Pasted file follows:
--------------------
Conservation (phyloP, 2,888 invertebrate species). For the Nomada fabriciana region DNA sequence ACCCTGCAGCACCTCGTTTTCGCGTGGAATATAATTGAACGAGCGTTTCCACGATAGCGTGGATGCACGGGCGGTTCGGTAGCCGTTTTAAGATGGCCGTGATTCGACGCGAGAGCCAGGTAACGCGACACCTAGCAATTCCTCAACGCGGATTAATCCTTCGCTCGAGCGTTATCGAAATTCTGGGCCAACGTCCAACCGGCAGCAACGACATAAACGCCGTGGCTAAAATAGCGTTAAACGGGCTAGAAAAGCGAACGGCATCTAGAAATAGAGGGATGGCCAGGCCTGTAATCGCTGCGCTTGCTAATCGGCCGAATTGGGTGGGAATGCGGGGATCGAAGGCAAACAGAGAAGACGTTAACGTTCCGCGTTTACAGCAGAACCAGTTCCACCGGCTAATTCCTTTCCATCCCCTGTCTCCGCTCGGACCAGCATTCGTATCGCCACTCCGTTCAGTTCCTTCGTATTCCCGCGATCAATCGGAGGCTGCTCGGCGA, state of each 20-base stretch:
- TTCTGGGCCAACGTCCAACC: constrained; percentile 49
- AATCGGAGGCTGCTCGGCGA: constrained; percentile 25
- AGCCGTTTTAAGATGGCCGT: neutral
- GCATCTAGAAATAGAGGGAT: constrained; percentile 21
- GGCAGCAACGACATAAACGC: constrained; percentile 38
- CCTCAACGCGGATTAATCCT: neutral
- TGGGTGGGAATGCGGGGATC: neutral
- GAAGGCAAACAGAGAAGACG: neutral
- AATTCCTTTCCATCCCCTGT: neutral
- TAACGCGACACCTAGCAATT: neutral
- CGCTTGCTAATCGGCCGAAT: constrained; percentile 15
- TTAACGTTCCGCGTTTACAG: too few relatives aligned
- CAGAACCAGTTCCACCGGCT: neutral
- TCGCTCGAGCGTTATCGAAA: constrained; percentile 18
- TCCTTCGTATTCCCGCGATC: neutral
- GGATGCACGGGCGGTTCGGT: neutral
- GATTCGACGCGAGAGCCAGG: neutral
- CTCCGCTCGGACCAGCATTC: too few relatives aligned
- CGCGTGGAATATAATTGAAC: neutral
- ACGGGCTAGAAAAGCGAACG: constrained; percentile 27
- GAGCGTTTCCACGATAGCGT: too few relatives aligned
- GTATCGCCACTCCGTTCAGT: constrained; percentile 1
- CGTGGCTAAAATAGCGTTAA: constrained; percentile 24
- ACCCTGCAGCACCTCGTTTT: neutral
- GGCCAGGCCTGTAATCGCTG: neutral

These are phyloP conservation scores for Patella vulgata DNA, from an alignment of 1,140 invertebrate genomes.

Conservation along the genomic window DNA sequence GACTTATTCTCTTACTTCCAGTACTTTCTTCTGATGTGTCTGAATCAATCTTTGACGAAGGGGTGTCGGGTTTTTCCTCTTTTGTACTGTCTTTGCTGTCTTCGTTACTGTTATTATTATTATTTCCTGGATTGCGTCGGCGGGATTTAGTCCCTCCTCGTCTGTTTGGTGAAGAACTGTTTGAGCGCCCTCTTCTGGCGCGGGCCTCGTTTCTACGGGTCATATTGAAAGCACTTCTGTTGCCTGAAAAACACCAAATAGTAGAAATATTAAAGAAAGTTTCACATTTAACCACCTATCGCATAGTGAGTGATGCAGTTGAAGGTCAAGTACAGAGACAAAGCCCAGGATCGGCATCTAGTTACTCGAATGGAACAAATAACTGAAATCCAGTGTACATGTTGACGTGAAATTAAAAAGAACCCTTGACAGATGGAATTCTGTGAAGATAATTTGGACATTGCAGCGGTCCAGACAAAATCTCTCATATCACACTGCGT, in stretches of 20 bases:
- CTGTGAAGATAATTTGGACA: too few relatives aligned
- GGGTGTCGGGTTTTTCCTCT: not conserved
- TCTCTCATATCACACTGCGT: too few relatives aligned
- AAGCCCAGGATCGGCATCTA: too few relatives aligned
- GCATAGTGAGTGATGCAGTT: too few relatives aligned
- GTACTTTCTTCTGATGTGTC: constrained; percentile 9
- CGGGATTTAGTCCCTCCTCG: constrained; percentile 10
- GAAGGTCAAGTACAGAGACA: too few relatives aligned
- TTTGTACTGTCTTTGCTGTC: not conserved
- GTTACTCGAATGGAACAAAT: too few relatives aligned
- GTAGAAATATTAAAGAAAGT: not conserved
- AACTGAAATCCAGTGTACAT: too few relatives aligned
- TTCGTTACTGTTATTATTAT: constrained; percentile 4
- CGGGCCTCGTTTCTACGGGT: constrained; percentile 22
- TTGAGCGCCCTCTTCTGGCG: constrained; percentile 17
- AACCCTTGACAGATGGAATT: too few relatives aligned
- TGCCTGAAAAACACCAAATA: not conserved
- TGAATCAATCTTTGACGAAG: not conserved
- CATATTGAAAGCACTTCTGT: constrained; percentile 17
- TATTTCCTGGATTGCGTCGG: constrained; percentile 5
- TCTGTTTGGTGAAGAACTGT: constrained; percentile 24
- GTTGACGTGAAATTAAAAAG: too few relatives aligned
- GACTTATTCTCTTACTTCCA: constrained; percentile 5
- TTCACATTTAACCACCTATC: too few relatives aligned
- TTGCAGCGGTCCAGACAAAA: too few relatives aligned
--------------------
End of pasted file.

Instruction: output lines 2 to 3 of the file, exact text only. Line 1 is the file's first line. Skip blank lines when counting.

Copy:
- TTCTGGGCCAACGTCCAACC: constrained; percentile 49
- AATCGGAGGCTGCTCGGCGA: constrained; percentile 25